Z-source inverter: From the obtained waveforms of PI-SBC, FLC-SBC and PI-ZSI, the DC input voltage of 150 V is boosted to the output voltage of 230 V with modulation index of 0.5 (Fig. 13). The Fig. 11b and 12b shows the inductor current waveform. From the figure, it is clear that the inrush current is decreased by using the fuzzy controlled switched boost converter by selecting accurate values.

Table 1: Fuzzy rule table

Table 2: Simulation parameters

Table 3: THD comparison

Fig. 10: Simulation model of SBC

Fig. 11(a-d):
Output waveform of (a) Voltage across source side capacitor, (b) Current through inductor, (c) Unfiltered output voltage of an inverter and (d) Filtered inverter output voltage of SBC with PI controller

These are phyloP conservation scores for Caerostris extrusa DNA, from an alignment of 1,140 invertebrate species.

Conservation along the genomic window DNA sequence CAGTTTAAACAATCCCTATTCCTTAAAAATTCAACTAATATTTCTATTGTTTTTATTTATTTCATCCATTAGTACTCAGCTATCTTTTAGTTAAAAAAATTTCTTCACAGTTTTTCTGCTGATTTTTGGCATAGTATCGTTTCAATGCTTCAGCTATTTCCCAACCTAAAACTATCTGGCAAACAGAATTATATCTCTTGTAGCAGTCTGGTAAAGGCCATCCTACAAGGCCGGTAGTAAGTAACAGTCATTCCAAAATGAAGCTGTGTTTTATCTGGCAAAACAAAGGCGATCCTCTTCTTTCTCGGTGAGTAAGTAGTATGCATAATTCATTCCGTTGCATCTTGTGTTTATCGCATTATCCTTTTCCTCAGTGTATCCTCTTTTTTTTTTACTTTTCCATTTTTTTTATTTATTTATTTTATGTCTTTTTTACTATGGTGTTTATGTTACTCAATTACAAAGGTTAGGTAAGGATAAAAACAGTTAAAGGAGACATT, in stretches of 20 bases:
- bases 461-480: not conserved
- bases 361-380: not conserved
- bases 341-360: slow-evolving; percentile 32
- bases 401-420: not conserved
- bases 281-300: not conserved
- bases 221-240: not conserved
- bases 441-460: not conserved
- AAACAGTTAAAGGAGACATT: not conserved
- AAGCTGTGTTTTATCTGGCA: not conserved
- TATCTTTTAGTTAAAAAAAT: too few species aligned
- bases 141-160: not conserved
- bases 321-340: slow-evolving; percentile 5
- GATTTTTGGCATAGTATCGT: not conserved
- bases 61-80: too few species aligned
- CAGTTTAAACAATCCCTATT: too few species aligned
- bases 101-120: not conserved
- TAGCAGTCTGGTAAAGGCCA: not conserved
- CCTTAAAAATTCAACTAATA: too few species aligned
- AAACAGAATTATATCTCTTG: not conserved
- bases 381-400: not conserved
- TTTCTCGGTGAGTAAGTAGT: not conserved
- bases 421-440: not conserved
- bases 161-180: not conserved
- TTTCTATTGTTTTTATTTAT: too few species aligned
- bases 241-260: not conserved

Fig 12(a-d):
Output waveform of (a) Voltage across source side capacitor, (b) Current through inductor, (c) Unfiltered output voltage of an inverter and (d) Filtered inverter output voltage of SBC with fuzzy logic controller

Fig. 13(a-b): Output waveform of (a) load voltage and (b) load current of ZSI with PI controller

It is also noted that the inductor current of SBC with FLC exhibits lesser harmonics than the SBC with PI controller. The Fig. 11a and 12a shows the capacitor voltages. From the Fig. 11a and 12a, it is noted that SBC with PI controller exhibits lesser steady state error and lesser rise time than the SBC with FLC.


This study presents the design and implementation of SBC using MATLAB/Simulink. This proposed closed loop structure of the SBC with PI controller and the fuzzy logic controller are simulated using MATLAB/Simulink. The closed loop simulation results of SBC with PI and FLC controller shows that the SBC with fuzzy logic controller exhibits low total harmonic distortion than the PI controller. This result implies that that the closed loop fuzzy controlled SBC exhibits the THD of 1.02% which is well within IEEE standard and makes it best opted for micro grid applications.